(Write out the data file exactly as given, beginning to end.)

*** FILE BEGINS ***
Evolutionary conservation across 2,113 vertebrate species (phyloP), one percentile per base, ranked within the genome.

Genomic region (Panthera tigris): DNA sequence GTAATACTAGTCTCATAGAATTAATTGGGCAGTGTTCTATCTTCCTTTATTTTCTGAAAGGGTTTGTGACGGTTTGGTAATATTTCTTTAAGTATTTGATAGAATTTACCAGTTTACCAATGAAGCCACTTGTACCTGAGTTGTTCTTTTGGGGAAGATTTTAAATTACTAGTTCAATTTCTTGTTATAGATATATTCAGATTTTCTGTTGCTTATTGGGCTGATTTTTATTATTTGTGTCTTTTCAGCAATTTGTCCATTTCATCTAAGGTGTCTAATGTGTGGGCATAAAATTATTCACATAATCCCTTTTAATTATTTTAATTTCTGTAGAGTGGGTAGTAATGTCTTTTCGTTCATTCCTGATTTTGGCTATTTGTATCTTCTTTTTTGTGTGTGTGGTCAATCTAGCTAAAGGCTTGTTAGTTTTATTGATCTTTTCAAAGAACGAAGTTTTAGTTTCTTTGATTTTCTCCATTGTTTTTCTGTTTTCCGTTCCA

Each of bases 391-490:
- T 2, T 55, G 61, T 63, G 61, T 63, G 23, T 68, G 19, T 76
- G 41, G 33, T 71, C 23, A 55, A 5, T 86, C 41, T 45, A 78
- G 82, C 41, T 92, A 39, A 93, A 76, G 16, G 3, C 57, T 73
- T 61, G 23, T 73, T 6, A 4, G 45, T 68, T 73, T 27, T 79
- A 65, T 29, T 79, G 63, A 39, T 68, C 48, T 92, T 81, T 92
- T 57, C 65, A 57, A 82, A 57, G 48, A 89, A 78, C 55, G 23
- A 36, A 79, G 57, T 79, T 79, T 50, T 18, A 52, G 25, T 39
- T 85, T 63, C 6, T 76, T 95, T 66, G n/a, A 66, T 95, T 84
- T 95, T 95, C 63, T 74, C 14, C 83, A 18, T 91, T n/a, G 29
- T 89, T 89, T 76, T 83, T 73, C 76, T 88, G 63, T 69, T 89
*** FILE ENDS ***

Evolutionary conservation across 2,113 vertebrate species (phyloP), one percentile per base, ranked within the genome.

Genomic region (Panthera tigris): DNA sequence GTAATACTAGTCTCATAGAATTAATTGGGCAGTGTTCTATCTTCCTTTATTTTCTGAAAGGGTTTGTGACGGTTTGGTAATATTTCTTTAAGTATTTGATAGAATTTACCAGTTTACCAATGAAGCCACTTGTACCTGAGTTGTTCTTTTGGGGAAGATTTTAAATTACTAGTTCAATTTCTTGTTATAGATATATTCAGATTTTCTGTTGCTTATTGGGCTGATTTTTATTATTTGTGTCTTTTCAGCAATTTGTCCATTTCATCTAAGGTGTCTAATGTGTGGGCATAAAATTATTCACATAATCCCTTTTAATTATTTTAATTTCTGTAGAGTGGGTAGTAATGTCTTTTCGTTCATTCCTGATTTTGGCTATTTGTATCTTCTTTTTTGTGTGTGTGGTCAATCTAGCTAAAGGCTTGTTAGTTTTATTGATCTTTTCAAAGAACGAAGTTTTAGTTTCTTTGATTTTCTCCATTGTTTTTCTGTTTTCCGTTCCA

Each of bases 391-490:
- T 2, T 55, G 61, T 63, G 61, T 63, G 23, T 68, G 19, T 76
- G 41, G 33, T 71, C 23, A 55, A 5, T 86, C 41, T 45, A 78
- G 82, C 41, T 92, A 39, A 93, A 76, G 16, G 3, C 57, T 73
- T 61, G 23, T 73, T 6, A 4, G 45, T 68, T 73, T 27, T 79
- A 65, T 29, T 79, G 63, A 39, T 68, C 48, T 92, T 81, T 92
- T 57, C 65, A 57, A 82, A 57, G 48, A 89, A 78, C 55, G 23
- A 36, A 79, G 57, T 79, T 79, T 50, T 18, A 52, G 25, T 39
- T 85, T 63, C 6, T 76, T 95, T 66, G n/a, A 66, T 95, T 84
- T 95, T 95, C 63, T 74, C 14, C 83, A 18, T 91, T n/a, G 29
- T 89, T 89, T 76, T 83, T 73, C 76, T 88, G 63, T 69, T 89